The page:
Evolution is a religious belief in a godless naturalistic theory of origins.  The vast majority of colleges and universities that participate in the Pell Grant program are producing graduates who are fanatical about defending evolution and destroying anything to do with young earth creationism or intelligent design.  I know of a number of participating colleges that will openly fail or even reject a student who believes in creationism or intelligent design.  The University of Kentucky’s geology department makes it perfectly clear to students how much they despise young earth creationists.  Aren’t these institutions also using government money to fund religious fanaticism?

You see, it’s okay to be fanatical if you are on the same evolutionary side of the fence as those that preach tolerance.  But if you dare step foot on the other side of the fence where Bible believing Christians roam, tolerance flies out the window and out comes the attacks.

I believe that Jesus said it best in Matthew 7:5:

You hypocrite, first take the log out of your own eye, and then you will see clearly to take the speck out of your brother’s eye.


Falwell, Jerry Jr., Message From the Chancellor, About LU,

Johnson, Charles, Fundamentalist Liberty University Gets More Federal Money Than NPR,, April 6, 2011.

Pareene, Alex, Evangelical Liberty University Received Half a Billion Dollars in Federal Aid Money,, April 5, 2011.

Pell Grant,

Additional Resources

Scientific Mythologies: How Science and Science Fiction Forge New Religious Beliefs

by James A. Herrick
What does science have to do with science fiction? What does science fiction have to do with scientists? What does religion have to do with science and science fiction?

In the spiritual vacuum of our post-Christian West, new mythologies continually arise. The sources of much religious speculation, however, may be surprising. Author James Herrick directs our attention to a wide range of scientists, filmmakers, science fiction writers and religious philosophers and discovers there the role that science and science fiction have played in such mythmaking.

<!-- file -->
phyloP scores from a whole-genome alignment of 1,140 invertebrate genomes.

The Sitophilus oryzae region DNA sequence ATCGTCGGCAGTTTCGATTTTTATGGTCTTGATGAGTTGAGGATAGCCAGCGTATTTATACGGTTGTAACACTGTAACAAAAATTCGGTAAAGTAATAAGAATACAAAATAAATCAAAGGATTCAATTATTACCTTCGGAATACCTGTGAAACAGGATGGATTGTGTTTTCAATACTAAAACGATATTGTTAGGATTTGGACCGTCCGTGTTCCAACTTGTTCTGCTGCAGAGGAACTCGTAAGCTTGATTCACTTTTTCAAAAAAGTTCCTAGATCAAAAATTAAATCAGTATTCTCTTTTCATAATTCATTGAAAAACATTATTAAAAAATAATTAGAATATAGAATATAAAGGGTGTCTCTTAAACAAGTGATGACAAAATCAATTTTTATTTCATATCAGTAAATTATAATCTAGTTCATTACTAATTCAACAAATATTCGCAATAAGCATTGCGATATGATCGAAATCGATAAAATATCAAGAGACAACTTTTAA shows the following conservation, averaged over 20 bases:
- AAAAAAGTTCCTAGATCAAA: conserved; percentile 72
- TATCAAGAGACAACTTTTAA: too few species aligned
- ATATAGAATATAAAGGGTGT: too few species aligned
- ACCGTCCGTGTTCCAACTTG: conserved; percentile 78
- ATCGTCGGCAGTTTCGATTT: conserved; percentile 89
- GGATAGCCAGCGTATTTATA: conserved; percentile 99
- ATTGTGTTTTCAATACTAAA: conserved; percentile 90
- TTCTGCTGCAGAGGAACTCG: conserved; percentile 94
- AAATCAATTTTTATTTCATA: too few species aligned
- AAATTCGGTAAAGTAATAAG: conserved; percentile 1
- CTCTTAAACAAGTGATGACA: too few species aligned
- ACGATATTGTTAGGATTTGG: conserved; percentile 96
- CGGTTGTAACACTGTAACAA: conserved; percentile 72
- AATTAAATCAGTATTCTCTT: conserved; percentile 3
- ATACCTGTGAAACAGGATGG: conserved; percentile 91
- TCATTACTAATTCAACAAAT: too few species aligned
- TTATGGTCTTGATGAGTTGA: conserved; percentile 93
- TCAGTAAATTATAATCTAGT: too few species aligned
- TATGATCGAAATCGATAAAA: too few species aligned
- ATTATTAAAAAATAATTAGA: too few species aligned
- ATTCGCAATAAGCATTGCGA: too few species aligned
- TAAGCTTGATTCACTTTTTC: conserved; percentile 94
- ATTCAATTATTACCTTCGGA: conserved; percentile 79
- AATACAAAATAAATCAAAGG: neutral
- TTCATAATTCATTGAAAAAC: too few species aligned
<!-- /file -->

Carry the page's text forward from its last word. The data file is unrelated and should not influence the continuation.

From scientists such as Francis Bacon, Francis Crick, Carl Sagan and Freeman Dyson, to filmmakers such as George Lucas and Steven Spielberg, to science fiction writers such as Olaf Stapledon, Sir Arthur C. Clarke, Robert Heinlein and Isaac Asimov, Herrick finds a curious collusion of science with science fiction for promoting and justifying alternative spiritualities. The rise of these new mythologies, he argues, is no longer a curiosity at the edge of Western culture. This alchemy is catalyzing a religious vision of new gods, a new humanity, and alien races with superior intelligence and secret knowledge. This new mythology overshadows the realms of politics, science and religion.

Should we follow such visions? Does science endorse these mythologies? Are we being offered a spirituality superior to the Judeo-Christian tradition? This book will help you decide.

“Scientific Mythologies is a well-researched and well-written analysis of the role of science in science fiction. Both master scientists and tellers of tall tales are here. From Francis Bacon to Carl Sagan, from Mary Shelley to Steven Spielberg, Herrick moves from fact to myth and myth to fact. Fascinating from beginning to end.” James W. Sire, author of The Universe Next Door

“With a remarkable array of carefully assembled documentation, James Herrick demonstrates how the porous boundary between science fiction and ‘speculative science’ has produced a new guiding myth in the West, allegedly capable of reenchanting the cosmos. Coming in the wake of numerous books that have snidely dismissed Christian belief as a lot of wishful thinking and superstitious hooey, Scientific Mythologies is a refreshing and revealing reminder of the odd forms a longing for transcendence can take when the God who actually did come down from the heavens is rejected. Christopher Hitchens, phone home!” Ken Myers, host and producer of the Mars Hill Audio Journal

“Dr. Herrick gives us a fascinating, detailed, well-written and well-documented account of the alien worldviews that have emerged through the genre of science fiction. I know of no other work that addresses this counterfeit ideology from a deeply informed Christian perspective.” Douglas Groothuis, Ph.D., professor of philosophy, Denver Seminary